EA Is Buying Titanfall Developer Respawn For Over $400 Million

EA Is Buying Titanfall Developer Respawn For Over $400 Million

Mega-publisher EA has purchased a new studio — Respawn, the developer of Titanfall. The news comes just weeks after the publisher shuttered Visceral Games.

EA said in a press release that the deal is worth $US455 ($592) million, a number that includes cash, equity, and performance milestone payments.

Respawn staff have spent the past few weeks exchanging whispers about a potential sale, two sources said, although there was no concrete news until the studio informed employees about the deal in a meeting today.

Earlier this week, one source with access to some of Respawn’s forthcoming plans sent us what they said was a version of the acquisition contract, which reveals that EA is paying over $US400 ($521) million for the Los Angeles-based studio.

According to various documents sent by that source, EA outbid the South Korean publisher Nexon, which publishes the Titanfall mobile game and had also made an offer to buy Respawn. EA had 30 days to match that offer, which they chose to do.

Respawn will also receive bonuses tied to Metacritic scores for both its upcoming Star Wars game and the unannounced Titanfall 3, according to that documentation.

Founded in 2010 by Call of Duty designers Jason Ward and Vince Zampella, Respawn won hearts with its first game, Titanfall, released in 2014 as an Xbox exclusive.

The second entry in the futuristic first-person shooter series, Titanfall 2, came out last fall for multiple platforms but didn’t quite make sales waves, perhaps because EA released it smack in the middle of Call of Duty and the publisher’s other big shooter, Battlefield.

Early last year, EA announced that it had contracted Respawn to make a Star Wars action game, in addition to the Battlefront series and what was then planned as a Star Wars action-adventure from Visceral, which has since been cancelled.

Respawn, based in Los Angeles, has been independent until now.

Additional reporting by Luke Plunkett


  • Yeah, it’s $455m now, but it’ll probably be closer to $1bn by the time they’re done buying DLC and loot boxes.

    Oh well, given EA’s long and illustrious history of success with other developers they’ve acquired over the years, I’m sure this will work out well for all concerned.

  • Sure am looking forward to EA’s creative influence in aligning yet another studio’s design process with the publisher’s “recurring player investment”-focused monetization strategies.

    • I’m already getting excited thinking about all of the synergies they’ll be able to leverage once their corporate visions have been brought into alignment.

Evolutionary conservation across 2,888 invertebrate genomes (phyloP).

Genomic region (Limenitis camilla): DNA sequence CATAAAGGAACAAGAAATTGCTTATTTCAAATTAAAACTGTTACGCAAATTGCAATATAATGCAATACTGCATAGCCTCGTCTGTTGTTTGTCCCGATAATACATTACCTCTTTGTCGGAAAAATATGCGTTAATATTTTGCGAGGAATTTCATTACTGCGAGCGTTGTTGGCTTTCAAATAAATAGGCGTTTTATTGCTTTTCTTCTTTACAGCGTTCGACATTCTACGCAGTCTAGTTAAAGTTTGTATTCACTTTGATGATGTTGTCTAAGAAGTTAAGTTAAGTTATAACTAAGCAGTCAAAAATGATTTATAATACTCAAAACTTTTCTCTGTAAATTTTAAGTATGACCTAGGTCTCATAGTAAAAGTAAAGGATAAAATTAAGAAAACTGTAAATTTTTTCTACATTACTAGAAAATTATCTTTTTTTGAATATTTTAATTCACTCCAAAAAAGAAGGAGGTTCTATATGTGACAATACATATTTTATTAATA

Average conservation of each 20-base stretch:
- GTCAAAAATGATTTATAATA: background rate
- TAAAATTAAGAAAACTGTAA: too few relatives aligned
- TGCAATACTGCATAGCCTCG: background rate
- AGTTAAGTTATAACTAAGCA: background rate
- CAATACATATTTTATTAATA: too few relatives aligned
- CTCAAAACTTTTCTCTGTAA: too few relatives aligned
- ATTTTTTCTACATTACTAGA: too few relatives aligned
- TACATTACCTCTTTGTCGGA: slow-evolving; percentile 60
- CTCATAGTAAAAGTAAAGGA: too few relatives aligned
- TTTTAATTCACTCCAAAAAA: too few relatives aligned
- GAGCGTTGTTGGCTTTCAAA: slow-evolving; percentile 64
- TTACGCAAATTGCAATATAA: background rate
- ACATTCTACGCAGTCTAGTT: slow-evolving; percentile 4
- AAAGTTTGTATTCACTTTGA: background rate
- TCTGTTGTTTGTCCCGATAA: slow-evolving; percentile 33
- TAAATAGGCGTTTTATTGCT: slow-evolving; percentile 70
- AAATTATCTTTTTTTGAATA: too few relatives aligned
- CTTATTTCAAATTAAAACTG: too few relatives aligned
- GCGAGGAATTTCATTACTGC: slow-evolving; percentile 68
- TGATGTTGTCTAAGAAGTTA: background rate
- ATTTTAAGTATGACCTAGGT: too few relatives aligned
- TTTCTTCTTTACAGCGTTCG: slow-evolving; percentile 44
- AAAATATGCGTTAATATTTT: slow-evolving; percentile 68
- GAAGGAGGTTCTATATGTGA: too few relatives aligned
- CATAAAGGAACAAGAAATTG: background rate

• Well they already are doing that in titanfall 2, you pay for skins for your pilot and titan. If they keep it at that i dont mind but i hope they dont go further (so basically im prepared to be disappointed because of course it will be pushed further)

    • Retail capped @ 60 and dev fee raising => profit shrinking.
      Micro-transaction itself’s no evil, important thing is how you implement it. To be fair, you’d have to view every game independently, it’s a case by case thing.

  • Following on the EA is evil concept. Might it be possible EA intentionally screwed up the Titanfall 2 release to set up this acquisition? Like potentially make Respawn more desperate or cheaper to acquire?

    To this day Releasing Titanfall 2 in between CoD and BF still seems like an extraordinary dumb decision.

    • That & who knows maybe EA still holds a grudge against these guys for leaving them & MoH & going to Activision to create CoD. Seriously why did they choose to crawl back to EA out all publishers could’ve gone with for Titanfall.

    • They’ll leave an make another studio called ‘Extra life’ then 5 years later get bought from Activision for another 500million.

    • Why? EA will save money by adding making money mircotransactions.

      Someone makes a great game, then you add money-making but evil loot boxes, people hate the lootboxes, metacritic reflects people neg the game, EA pays no bonuses!

      • Are the metacritic bonuses based on the reviewer scores or user scores? I always assumed it was the reviewer scores since they are less prone to trolling than user scores. And they’re also probably less likely to have their score influenced by loot boxes etc since they tend to review the game before it’s out in the wild with those who paid up playing against those who didn’t.

        • I’d imagine both, the idea of paying bonuses upon good reviews feels like a good faith scenario, if there’s good word of buzz then it means more people likely to buy your game on those words, positive reviews, bonuses.

  • So they left Activision, go indie and sell their souls to the other Satan of the gaming industry?

    I look forward to seeing what games Re-Respawn cook up after EA shuts them down

  • Does anyone know roughly how many copies of Titanfall, Star Wars etc they’ll have to sell before this deal becomes more profitable for EA than just continuing the existing relationship with Respawn that they already had?

    Although to be fair, they might not have done this if their hand wasn’t forced by the fact that Nexon would have bought Respawn if EA didn’t.

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